First class thief stole who rural post boxes and sold them on eBay avoids jail after Royal Mail delays

Reporter:

Emily Davies

A thief who stole dozens of metal post boxes from villages and rural areas across North Wales and Shropshire and sold them on eBay has escaped immediate custody.

Mold Crown Court heard today that Mark Crowther went with specialist equipment to remove the boxes from their locations.

He had previous admitted stealing or attempting to steal 37 post boxes worth more than £11,000 between 2012 and 2014. But it left the Royal Mail with a £26,000 bill including replacements.

The 37-year-old, of Linden Avenue, Chirk, didn’t go to jail because of the delay by Royal Mail in bringing the case against him. He had first been “on the radar” back in 2014 as a suspect, the court heard.

Judge Niclas Parry said that over a period of two years he was effectively “carrying out an attack on the way of life in rural communities.”

“You were stealing post boxes that were located where they were because they were providing a service to rural communities,” he said.

Judge Parry said the aggravating features were obvious – there were a large number of offences, it went on for a long time, it was pre-planned and Crowther went along with drills, screwdrivers and other equipment having researched the issue on the internet.

“You were making money by selling these items to unsuspecting people on eBay,” the judge added.

Judge Parry said he accepted that no contents, no mail, had been stolen but the offences had an impact on rural communities and their way of life.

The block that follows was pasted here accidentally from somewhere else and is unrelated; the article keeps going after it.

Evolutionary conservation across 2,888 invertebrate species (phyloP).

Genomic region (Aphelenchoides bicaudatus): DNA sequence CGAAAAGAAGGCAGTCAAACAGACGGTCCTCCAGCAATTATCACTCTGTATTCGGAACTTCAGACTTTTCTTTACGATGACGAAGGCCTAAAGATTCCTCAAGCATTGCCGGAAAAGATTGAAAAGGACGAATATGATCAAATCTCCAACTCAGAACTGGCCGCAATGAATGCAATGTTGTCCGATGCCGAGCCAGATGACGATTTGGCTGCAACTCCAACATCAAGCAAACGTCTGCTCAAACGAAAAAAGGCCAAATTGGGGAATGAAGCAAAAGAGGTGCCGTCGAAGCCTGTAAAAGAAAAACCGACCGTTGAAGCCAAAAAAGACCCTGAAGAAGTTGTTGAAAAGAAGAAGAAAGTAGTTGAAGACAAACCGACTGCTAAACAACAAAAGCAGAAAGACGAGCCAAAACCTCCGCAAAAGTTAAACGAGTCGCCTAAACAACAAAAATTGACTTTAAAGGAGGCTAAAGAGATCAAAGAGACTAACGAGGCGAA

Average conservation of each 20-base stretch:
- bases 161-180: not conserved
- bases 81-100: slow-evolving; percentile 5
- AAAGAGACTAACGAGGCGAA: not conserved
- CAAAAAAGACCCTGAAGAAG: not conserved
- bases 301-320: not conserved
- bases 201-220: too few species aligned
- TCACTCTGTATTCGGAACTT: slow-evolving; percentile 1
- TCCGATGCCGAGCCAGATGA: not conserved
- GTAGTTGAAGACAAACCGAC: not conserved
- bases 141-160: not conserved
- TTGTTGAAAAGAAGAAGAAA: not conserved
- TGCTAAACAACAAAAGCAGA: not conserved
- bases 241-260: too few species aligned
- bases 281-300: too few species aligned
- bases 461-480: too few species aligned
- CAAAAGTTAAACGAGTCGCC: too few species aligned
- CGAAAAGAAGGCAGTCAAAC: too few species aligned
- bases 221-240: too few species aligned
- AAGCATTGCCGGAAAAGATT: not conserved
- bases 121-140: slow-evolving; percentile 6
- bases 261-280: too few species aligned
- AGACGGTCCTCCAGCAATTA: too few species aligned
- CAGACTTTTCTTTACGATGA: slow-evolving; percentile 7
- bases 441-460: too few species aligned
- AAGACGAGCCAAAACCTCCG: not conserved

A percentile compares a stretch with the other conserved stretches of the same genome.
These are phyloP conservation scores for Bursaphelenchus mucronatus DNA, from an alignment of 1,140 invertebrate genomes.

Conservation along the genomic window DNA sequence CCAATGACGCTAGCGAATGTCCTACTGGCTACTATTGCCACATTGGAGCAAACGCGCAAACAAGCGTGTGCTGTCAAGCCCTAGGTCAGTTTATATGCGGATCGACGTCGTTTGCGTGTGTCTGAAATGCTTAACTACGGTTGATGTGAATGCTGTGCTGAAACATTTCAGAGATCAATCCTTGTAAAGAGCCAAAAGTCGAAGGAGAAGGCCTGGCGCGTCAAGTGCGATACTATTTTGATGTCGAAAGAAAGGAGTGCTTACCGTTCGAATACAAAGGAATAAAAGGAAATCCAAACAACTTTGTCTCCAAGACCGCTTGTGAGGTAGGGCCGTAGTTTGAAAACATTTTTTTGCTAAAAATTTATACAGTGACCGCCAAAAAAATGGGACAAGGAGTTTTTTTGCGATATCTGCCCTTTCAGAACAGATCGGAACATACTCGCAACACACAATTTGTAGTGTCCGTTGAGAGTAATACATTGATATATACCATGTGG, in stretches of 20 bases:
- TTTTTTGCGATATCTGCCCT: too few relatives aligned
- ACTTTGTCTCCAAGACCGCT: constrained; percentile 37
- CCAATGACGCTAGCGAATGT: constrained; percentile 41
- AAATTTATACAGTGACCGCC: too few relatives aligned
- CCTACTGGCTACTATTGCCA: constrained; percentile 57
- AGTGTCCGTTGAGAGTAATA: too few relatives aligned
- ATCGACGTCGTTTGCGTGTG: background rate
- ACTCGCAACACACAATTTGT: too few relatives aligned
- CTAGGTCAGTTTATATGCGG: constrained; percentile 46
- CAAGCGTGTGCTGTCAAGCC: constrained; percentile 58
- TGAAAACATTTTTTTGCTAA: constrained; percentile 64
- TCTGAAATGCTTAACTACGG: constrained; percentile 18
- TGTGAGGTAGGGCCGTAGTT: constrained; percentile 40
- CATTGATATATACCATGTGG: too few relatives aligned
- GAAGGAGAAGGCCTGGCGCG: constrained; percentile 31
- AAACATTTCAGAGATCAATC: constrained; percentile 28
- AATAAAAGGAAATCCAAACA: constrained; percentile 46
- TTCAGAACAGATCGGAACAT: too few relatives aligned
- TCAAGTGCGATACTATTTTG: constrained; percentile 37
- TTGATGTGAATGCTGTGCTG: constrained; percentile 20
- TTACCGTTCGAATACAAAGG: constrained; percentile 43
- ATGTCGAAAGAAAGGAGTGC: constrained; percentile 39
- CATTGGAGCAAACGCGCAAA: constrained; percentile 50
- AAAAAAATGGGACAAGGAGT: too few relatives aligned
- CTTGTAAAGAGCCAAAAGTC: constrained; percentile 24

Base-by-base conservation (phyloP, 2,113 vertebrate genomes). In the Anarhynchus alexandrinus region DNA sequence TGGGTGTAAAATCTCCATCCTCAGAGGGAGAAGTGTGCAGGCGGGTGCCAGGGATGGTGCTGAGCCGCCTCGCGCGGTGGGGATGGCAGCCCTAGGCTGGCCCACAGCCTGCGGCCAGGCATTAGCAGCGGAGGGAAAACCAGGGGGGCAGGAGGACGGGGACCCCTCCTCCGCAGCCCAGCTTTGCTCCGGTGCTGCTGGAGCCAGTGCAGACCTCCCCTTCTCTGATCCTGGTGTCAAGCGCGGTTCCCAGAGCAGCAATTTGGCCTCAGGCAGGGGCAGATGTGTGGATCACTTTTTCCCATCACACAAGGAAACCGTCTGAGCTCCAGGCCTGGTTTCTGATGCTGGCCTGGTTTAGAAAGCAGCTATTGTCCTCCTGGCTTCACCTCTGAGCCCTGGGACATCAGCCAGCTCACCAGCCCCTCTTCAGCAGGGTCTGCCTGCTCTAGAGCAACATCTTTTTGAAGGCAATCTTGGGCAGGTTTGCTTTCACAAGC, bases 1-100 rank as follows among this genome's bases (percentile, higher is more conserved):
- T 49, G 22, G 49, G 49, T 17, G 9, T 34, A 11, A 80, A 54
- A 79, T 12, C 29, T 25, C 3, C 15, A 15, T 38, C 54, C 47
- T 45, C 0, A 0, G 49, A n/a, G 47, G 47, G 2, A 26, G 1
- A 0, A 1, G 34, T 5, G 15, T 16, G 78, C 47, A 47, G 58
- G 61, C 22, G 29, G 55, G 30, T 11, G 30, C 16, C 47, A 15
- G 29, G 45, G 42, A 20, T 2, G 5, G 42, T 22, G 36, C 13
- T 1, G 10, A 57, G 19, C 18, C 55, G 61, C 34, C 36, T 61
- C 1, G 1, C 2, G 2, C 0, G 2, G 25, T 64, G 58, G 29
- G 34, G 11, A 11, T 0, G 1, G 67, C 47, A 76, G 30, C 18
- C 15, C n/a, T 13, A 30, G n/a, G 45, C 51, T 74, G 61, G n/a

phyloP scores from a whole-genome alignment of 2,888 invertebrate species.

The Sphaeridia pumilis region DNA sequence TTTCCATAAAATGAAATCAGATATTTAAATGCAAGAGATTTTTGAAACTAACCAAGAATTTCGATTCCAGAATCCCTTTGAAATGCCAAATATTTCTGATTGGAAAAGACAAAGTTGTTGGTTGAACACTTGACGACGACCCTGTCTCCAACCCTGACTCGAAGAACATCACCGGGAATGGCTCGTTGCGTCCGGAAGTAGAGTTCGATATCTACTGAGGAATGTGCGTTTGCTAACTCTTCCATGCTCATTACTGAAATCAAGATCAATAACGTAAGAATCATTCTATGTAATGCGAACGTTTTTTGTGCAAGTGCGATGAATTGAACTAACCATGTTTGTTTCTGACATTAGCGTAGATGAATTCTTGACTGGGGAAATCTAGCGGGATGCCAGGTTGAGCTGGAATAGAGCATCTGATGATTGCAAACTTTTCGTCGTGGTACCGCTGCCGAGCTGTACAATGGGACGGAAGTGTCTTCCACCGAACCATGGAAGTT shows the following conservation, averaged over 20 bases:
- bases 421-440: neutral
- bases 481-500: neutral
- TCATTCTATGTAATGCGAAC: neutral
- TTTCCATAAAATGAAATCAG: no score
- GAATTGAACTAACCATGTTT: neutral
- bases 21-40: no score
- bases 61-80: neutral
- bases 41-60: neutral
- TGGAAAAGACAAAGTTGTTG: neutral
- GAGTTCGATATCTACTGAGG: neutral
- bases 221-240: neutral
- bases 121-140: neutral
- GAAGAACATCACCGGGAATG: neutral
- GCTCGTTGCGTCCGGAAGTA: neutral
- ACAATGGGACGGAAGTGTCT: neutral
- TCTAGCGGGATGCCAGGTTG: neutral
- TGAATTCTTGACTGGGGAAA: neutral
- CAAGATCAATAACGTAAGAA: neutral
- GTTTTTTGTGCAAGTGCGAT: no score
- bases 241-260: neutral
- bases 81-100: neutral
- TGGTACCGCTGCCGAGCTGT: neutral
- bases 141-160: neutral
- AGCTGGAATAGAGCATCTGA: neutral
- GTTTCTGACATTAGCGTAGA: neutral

Crowther received a 12-month prison sentence suspended for 16 months and was ordered to carry out the maximum 300 hours unpaid work in the community.

He had limited means and could not pay costs and compensation – but the judge agreed the costs could be paid from central funds.

Judge Parry said that he had heard of late post but asked why it had taken so long to come to court.

Prosecuting barrister Douglas Lloyd said there had been a substantial investigation into the defendant and others involving a larger area going back to 2010 but said he conceded that there had been delays in the case.

Defending barrister Brian Treadwell said the offences dated back a long time and since then he had transformed his life. He had two children and was working hard as a coatings operative where he was a valued employee. He urged a suspended sentence.

Some of the locations Crowther stole post boxes from included Chirk Station, Sodylt in Ellesmere, Chequer Box in Long Waste, Whitchurch, and Llwyn Road, Park Hall, Bronygarth and the Old Racecourse in Oswestry.

Email:

emily.davies@nwn.co.uk

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